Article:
We identified some of the characteristics that seemed to accompany that outcome that we were aiming for, and the first one we noticed was that these people tended to view their financial lives as a journey. This seems like an important insight from a designer's perspective, to avoid the very natural trap of really speaking to people about the situation that they're in at the moment. That really led to the second insight, which is that people who feel financially secure, have and are comfortable with having aspirations and goals that are often rooted in deep values.
The third thing that we saw is that people who report feeling financially secure have access to and celebrate a network of people like them who are on this financial journey. These three core insights have really formed the basis of a new approach to inclusive design that we're trying to put out into the world and support product designers to embrace in their work.
What is the impact of focusing on changing the features and distribution channels rather than developing products that tell people to just act differently?
As designers, we all hear the phrase of meeting people's needs, and in this quest we fall into the trap of really seeing that person as being the only source of direction in their lives. One thing that just comes up over and over again, at least in my view, is that so many of us are saying, 'I know I'm part of this, but I'm not enough. I can't do this on my own.' I personally saw signs of that in our conversations about race – I can try to do the right thing but that's not enough; that's not going to solve centuries of institutional racism. And the same thing applies to personal finance – people say they know they have a part in this, they want to be in charge of their finances, but they can do everything right and it's still not going to result in the desired outcome.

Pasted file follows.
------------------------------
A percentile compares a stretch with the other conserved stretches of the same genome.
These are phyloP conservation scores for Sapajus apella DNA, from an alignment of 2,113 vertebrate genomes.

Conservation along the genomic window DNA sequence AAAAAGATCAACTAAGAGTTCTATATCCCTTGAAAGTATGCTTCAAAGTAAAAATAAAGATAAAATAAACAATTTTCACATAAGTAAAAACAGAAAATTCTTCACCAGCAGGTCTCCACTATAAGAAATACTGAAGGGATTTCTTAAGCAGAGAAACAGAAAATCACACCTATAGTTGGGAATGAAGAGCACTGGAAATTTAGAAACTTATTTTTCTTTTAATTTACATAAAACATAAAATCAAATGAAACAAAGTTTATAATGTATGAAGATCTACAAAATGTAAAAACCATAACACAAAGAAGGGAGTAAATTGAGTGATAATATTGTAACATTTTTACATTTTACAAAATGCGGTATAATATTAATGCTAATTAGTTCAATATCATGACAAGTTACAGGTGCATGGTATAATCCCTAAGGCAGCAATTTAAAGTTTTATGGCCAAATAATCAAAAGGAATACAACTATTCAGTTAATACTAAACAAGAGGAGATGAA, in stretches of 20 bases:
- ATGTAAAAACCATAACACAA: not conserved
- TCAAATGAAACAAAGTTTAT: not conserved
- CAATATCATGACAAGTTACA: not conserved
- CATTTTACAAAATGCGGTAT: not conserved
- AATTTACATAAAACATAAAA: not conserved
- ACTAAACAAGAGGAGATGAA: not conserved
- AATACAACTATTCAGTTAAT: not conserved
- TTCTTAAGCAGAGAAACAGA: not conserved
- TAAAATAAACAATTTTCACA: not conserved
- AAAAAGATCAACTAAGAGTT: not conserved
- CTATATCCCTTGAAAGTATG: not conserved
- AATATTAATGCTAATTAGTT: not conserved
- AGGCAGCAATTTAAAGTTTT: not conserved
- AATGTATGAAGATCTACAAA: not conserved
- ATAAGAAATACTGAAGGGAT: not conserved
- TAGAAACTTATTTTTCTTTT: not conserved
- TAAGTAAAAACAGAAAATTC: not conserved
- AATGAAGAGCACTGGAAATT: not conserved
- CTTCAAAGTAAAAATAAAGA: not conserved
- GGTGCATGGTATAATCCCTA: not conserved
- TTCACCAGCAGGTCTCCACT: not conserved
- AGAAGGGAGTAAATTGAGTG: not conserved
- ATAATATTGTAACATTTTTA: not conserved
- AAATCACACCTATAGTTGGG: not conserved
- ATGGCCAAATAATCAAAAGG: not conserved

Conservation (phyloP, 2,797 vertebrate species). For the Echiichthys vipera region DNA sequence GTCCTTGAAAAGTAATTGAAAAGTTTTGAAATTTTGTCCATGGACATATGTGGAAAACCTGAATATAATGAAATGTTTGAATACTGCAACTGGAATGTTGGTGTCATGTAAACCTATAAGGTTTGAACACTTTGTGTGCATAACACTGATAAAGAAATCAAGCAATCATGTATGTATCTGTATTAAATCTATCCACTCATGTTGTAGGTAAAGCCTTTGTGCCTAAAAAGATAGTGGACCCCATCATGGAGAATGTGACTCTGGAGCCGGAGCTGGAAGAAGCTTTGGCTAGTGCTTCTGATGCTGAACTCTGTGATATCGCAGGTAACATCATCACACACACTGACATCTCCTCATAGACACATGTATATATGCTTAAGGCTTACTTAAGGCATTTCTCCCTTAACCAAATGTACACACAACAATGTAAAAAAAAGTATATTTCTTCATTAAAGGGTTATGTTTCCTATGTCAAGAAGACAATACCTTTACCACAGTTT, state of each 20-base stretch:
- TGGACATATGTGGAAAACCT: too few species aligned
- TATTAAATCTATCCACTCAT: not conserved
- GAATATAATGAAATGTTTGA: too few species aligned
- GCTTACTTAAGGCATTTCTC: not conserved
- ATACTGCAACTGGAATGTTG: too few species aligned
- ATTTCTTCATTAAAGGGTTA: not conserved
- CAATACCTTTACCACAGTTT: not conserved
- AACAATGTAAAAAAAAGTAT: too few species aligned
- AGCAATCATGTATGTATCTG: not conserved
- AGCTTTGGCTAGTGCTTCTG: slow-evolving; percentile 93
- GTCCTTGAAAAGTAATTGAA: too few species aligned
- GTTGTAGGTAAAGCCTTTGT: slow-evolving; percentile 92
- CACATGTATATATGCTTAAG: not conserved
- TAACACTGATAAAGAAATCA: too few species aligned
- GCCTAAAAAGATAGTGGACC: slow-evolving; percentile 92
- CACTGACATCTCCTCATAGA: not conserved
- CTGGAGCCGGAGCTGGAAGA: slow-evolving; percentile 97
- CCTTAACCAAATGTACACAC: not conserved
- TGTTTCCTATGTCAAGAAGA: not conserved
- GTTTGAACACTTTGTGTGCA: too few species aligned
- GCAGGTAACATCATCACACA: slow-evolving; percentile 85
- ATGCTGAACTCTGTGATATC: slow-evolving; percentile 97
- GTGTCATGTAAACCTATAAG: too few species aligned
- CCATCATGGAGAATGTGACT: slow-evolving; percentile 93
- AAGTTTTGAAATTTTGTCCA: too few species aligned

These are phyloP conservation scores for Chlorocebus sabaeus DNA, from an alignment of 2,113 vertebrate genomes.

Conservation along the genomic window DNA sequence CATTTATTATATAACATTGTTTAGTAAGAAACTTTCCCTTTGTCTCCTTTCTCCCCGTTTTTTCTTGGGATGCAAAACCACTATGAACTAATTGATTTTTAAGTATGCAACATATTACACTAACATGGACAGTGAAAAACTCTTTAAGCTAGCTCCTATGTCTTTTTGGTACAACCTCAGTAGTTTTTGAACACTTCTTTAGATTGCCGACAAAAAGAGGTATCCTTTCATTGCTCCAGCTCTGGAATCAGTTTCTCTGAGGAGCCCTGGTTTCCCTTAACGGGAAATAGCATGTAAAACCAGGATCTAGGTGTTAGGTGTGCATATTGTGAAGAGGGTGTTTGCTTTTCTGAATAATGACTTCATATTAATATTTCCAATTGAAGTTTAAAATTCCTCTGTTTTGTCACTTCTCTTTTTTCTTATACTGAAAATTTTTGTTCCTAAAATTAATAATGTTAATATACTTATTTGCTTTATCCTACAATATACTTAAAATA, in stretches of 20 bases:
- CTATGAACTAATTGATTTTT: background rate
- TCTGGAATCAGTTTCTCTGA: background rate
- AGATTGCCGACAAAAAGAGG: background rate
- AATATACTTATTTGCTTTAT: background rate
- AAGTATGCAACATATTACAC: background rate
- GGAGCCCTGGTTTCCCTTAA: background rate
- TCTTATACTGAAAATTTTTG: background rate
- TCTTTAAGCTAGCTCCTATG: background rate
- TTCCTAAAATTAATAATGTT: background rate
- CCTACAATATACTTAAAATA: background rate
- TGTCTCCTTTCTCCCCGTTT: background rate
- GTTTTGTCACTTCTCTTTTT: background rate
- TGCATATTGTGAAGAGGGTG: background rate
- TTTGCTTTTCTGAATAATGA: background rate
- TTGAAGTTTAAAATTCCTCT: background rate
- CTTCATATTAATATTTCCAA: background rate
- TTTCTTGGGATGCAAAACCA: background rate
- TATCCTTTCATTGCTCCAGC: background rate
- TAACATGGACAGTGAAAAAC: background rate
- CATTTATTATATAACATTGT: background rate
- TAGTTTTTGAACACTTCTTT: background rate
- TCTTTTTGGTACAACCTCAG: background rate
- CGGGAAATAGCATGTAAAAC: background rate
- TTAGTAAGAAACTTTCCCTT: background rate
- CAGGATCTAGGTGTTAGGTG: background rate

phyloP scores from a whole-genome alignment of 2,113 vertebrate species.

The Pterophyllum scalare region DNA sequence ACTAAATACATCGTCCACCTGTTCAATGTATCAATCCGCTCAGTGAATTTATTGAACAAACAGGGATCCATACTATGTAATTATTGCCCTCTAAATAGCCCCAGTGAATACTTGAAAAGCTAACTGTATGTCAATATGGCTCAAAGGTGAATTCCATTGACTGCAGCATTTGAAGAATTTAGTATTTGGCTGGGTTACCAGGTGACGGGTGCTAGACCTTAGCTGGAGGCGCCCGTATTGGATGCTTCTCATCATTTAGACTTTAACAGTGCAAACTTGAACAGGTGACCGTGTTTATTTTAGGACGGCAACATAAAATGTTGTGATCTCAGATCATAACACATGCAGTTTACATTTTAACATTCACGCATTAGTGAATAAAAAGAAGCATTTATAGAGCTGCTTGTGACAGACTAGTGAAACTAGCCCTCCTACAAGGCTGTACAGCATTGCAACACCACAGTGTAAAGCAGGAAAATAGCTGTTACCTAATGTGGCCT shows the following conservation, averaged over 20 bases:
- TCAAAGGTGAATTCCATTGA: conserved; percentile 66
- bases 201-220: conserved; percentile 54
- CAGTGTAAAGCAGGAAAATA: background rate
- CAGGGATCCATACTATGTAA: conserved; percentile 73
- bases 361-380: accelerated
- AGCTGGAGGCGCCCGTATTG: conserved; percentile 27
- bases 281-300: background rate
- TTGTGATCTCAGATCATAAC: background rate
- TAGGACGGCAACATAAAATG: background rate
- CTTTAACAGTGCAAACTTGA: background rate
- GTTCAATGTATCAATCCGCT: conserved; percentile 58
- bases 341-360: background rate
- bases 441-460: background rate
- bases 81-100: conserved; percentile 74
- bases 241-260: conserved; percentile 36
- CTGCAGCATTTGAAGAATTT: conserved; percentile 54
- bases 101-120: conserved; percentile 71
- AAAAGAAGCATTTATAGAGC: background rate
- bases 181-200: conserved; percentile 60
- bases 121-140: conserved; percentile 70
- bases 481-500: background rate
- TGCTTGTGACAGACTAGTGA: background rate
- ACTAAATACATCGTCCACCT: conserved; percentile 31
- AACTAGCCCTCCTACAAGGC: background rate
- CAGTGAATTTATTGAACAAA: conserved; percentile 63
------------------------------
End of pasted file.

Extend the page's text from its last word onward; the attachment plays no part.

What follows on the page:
There's a bigger picture about changing the landscape, the distribution channels, and the orientation of a powerful system that allows an individual product designer inside an individual firm to have a much bigger reach than just what they're able to do with their own product if they're thinking about what role they play and reorienting that larger system, in terms of what problem it's focused on, and how it presents that problem.